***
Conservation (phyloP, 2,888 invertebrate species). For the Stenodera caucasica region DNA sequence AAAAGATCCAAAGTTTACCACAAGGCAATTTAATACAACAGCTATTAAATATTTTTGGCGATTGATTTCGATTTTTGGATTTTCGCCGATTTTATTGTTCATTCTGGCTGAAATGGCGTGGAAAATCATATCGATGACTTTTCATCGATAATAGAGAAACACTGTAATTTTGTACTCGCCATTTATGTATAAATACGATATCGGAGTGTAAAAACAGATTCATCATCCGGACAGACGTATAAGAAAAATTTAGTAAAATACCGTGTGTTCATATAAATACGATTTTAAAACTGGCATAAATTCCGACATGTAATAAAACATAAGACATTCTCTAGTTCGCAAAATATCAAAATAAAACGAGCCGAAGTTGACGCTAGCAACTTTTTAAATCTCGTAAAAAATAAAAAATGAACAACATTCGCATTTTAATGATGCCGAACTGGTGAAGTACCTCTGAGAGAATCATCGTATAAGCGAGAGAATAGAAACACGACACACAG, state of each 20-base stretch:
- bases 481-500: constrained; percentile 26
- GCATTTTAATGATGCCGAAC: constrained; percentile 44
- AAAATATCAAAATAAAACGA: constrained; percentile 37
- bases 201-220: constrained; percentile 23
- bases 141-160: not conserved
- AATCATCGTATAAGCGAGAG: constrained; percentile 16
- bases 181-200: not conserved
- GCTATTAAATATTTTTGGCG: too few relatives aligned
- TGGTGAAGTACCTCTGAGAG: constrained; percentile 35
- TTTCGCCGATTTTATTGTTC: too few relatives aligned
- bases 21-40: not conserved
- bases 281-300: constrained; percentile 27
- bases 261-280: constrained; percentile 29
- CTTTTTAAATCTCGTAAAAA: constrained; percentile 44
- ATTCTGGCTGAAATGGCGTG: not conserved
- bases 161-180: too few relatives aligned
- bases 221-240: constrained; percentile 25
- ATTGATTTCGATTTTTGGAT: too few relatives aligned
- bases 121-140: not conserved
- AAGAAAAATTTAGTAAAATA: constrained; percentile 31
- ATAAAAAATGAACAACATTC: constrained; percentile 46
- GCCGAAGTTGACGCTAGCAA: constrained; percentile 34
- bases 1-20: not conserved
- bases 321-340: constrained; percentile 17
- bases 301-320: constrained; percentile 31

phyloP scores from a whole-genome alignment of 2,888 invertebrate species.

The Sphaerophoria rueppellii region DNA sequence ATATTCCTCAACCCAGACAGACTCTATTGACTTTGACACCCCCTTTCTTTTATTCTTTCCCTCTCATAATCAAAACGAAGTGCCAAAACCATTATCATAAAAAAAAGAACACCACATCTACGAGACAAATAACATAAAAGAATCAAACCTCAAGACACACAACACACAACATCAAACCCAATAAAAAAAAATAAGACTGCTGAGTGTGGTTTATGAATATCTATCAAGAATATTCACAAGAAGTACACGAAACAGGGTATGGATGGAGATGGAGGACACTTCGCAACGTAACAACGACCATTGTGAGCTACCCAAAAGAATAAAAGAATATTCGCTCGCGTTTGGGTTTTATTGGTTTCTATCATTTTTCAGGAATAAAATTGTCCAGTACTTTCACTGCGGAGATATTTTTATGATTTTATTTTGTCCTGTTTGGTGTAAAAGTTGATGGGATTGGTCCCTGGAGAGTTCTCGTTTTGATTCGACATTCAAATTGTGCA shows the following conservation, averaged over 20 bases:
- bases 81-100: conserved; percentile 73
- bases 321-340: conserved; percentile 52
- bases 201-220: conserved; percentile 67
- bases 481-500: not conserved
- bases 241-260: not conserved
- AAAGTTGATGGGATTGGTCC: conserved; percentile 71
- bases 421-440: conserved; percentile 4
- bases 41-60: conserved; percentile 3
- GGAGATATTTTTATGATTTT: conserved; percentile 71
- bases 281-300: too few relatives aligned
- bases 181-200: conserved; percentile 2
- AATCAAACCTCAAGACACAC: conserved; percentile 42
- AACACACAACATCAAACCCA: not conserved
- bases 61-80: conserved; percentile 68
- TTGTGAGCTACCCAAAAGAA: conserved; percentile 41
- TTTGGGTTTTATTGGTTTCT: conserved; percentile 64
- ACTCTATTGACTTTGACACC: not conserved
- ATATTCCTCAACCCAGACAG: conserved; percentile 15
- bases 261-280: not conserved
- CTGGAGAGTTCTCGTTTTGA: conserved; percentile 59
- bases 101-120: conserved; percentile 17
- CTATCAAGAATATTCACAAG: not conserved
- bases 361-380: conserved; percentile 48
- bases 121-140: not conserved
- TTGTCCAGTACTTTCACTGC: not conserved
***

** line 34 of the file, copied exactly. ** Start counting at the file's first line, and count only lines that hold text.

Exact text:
- AAAGTTGATGGGATTGGTCC: conserved; percentile 71